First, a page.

‘License to Wed’ nothing new
Craig — “License to Wed” shares a lot of similarities with a movie like “Meet the Parents,” but this time, the hapless hero must deal with a whole different kind of father. Ben and Sadie (John Krasinski, Mandy Moore) are a young couple whose romantic history has been nothing but roses. Once Ben proposes, they think that married life will be just as wonderful. However, Sadie’s wish to be married in her family’s church by the illustrious Rev. Frank (Robin Williams) becomes more of a complication than they could imagine.
Besides the fact that the church’s only opening is three weeks away, Rev. Frank takes matrimony very seriously, and requires all couples to participate in his self-designed marriage course, completion of which is the only way that he will agree to marry them in his church. Ben agrees for Sadie’s sake, but the program quickly becomes a nightmare as the good reverend bugs their apartment to ensure abstinence, causes a rift with the in-laws, and basically drives Ben crazy.
Williams is all right as Rev. Frank, although a little over the top (and with his lineup of wacky characters, that is really saying something). Moore is cute as ever as Sadie, even though the part is not much of a stretch for her. The real question is whether television upstart Krasinski (“The Office”) has much of a future in film. The answer is : check back later. After playing small roles in recent movies such as “Jarhead,” “Dreamgirls” and “Shrek the Third,” it only seems natural for filmmakers to see how the man who portrays deadpan business drone Jim Halpert would fare in a lead role on the big screen. Unfortunately, Krasinski cannot rely on his now-trademark camera glances in an environment where the fourth wall must remain unbroken. Still, he manages to maintain his charm to some extent.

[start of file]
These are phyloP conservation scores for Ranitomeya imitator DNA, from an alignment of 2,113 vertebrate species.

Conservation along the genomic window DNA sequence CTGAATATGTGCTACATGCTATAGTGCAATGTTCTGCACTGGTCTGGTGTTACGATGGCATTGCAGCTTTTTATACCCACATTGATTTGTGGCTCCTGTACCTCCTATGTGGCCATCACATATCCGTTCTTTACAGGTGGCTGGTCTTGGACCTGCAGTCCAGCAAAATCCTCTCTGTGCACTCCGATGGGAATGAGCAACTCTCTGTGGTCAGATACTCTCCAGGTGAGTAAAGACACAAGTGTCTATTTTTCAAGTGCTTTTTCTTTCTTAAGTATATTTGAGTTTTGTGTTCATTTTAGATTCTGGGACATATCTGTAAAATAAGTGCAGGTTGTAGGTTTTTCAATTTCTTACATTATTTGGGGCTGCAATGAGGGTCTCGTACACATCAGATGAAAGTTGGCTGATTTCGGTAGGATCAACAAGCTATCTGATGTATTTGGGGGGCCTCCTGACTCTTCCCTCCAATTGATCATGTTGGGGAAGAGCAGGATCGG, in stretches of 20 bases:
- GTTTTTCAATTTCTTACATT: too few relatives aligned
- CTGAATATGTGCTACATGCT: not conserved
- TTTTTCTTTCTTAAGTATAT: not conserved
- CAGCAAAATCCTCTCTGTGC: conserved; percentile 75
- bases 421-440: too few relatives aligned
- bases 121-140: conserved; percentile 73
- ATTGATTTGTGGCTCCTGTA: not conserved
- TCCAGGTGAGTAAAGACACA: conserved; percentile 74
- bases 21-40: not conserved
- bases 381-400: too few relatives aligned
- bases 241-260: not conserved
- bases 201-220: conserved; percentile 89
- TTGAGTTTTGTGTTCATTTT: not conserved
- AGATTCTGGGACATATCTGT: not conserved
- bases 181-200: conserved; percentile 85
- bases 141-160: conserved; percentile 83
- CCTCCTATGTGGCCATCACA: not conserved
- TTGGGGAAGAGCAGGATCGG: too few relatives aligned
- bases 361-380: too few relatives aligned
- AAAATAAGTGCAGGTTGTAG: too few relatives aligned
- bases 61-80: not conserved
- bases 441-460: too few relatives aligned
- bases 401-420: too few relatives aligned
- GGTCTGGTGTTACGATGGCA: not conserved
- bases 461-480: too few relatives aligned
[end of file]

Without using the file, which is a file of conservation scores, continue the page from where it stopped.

The movie really suffers from the untapped comedic potential of its supporting cast, including Christine Taylor, Eric Christian Olsen, Rachael Harris and especially Krasinski’s fellow “Office” cast mates Mindy Kaling, Brian Baumgartner and Angela Kinsey. The overall purpose for “License to Wed” seems to be a showcase for the talents of “The Office” cast. Director Ken Kwapis, who has directed a number of the show’s episodes, disregards the kind of freshness that “The Office” offers. Whereas the show is quite original when it comes to sitcoms (no laugh track, mockumentary style, occasional improvisation), “License” is nothing new. The romantic comedy is completely predictable from beginning to end and at points is just flat-out unfunny.
However, there are bright spots that keep the movie from being unbearable; besides a pair of animatronic babies that are scarier-looking than Chucky, Krasinski and Moore have some decent chemistry, and Williams’ usual comic energy should entertain any and all fans. “License to Wed” is a passable comedy, but it does not do justice to the cast and crew of “The Office.” Oddly enough, it might actually have been worth the trouble to inject one of Michael Scott’s hilariously awkward “That’s what she said!” lines into the dialogue just to see how well it played.
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